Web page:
How To Figure Board Feet

Calculate the board footage of your board by entering the length, width, and thickness of your board. The board foot is the volume of one-foot length of a board one foot wide and one inch thick. This is done to avoid extra work of unloading the lumber on the scale and then loading it back. In general, using board feet is not always accurate when measuring uncut wood, because the way a board is processed affects the total volume of lumber, and the processing may differ greatly based on equipment and skill.

Also I might add, I’ve seen fellas use board feet as a term for pricing according to whats purchased. As the chart above shows, this board is actually 1-1/2 x 3-1/2 once the board is dried and milled into a plank and finished lumber. Figure the width of the stack as if the boards are butted up in a solid layer with no gaps. Most lumber yards will let you pick through their stock if you put back what you don’t buy.

When the board is first cut from the log, it is a true 2 x 4 but the drying process and planing of the board reduce it to a smaller finished 1.5 x 3.5 size. A simple way to figure how much you will need of the Slow Rise Foam is that the TF600SR kit will cover approximately 148sqft of wall at a 3.5″ stud depth. Note that when calculating board feet in terms of Thickness x Width x Length you should be using the rough thickness of the boards. If I gave away this much lumber in every beam I sold I would have been out of business 20 years ago.

I use this calculator often and find it handy, so I want to share it with any other woodworkers that need an easy to use board feet calculator. Since a tree is almost circular, use this formula to find the area of your tree at DBH (diameter at breast height). Once you have calculated the board feet of each piece of hardwood, add the amounts together to find the total board footage. Since the calculated board volume is in ftin2 instead of cubic inches, you cannot divide the volume by the amount of cubic inches per board foot (144 cubic inches).

Therefore, when considering measurements for lumber we have to keep in mind at what stage the volume of the lumber was measured. Open for retail sales of lumber and slabs from 8 a.m. – Noon on Saturdays and by appointment during the week. Board feet can be calculated by multiplying the thickness of a board(in inches) x the width of the board(in inches) x the length of the board(in inches) and then dividing the result by 144. Hardwood lumber is typically sold by the board foot, a unit of volume equivalent to a board that is one inch thick, one foot wide and one foot long, or 144 cubic inches.

All three of the scales estimate logs closely in the medium to larger size range, but the Doyle underestimates footage on the smaller logs. Volume of lumber also decreases as it dries, and the change in volume depends on the kind of lumber that is being processed, and can sometimes decrease by 30% or more. When calculating board feet, however, you should still use the actual measured number of inches for the sake of simplicity. In other words, 1-inch thick board would be expressed as four-quarter (4/4) board.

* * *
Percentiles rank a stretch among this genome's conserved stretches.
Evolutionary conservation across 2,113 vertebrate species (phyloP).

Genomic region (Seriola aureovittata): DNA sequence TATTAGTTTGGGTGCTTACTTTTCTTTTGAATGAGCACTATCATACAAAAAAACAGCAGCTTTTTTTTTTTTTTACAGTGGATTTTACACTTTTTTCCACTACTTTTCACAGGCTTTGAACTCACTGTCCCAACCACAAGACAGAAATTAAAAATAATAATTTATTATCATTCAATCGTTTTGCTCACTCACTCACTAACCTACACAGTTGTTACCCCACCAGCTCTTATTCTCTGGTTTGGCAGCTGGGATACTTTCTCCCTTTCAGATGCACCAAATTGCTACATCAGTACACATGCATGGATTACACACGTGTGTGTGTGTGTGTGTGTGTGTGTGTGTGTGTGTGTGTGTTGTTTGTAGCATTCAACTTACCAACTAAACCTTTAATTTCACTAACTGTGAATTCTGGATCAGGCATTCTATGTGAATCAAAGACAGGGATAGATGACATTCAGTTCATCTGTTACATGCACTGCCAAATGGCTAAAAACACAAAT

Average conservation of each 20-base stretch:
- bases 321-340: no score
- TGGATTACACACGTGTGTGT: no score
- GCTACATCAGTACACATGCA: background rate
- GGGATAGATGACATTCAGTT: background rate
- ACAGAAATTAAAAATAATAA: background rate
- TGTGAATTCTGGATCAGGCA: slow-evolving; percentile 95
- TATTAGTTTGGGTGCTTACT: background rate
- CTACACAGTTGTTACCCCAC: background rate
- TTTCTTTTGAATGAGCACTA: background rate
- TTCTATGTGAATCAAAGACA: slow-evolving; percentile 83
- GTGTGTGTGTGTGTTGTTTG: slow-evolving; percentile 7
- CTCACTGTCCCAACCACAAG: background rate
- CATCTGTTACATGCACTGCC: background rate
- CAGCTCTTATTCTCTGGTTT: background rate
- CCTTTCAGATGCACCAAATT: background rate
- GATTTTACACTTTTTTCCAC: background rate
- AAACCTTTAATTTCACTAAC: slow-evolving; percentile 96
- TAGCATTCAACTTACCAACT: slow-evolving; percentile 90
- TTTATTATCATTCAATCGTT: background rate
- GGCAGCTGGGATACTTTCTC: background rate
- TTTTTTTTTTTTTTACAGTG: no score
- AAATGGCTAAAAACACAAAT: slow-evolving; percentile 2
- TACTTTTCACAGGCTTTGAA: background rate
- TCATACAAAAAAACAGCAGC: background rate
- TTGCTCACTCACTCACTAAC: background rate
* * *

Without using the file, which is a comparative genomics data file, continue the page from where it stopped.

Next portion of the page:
Unlike board feet, cubic feet or cubic meters are often used to measure entire logs including the parts that will later be discarded during processing, but excluding space between the logs if they are stacked, and often excluding the volume of the bark. For planed lumber, board-feet refer to the nominal thickness and width of lumber , calculated in principle on its size before drying and planing. You will still use the actual number of inches in your board feet calculation, though.

When a logger is willing to cut small volumes of salvageable sawtimber, landowners will normally have to accept a substantial reduction In price to compensate the logger for these additional costs. There is a board footage calculator, log volume calculator, tree value calculator and lumber and log weight calculator here. Therefore this measure is not as accurate because it depends on how well the logs are stacked, but this method provides a value that is easy, cheap, and fast to calculate — this is why it is popular.

When using this method of calculation, you need to know the length of the hardwood board in feet and not in inches. The total costs I figure based upon the specifics of the job at hand, where it’s slick finished or textured, how high the lids are, etc. When you purchase lumber, you may be surprised to find that a 2 x 4 board is NOT actually 2 inches thick by 4 inches wide in size.

Lumber thickness is expressed in quarters of an inch, beginning with 1 inch, so that 1 inch lumber is designated as 4/4, 1-1/2 inch lumber is 6/4, 2 inch lumber is 8/4, and so on. These units refer to nominal or roughsawn dimensions, not surfaced dimensions. Although there are other free board feet calculators – and I’ve tried them all – they either did not have all the options I needed, and/or had user interface quirks.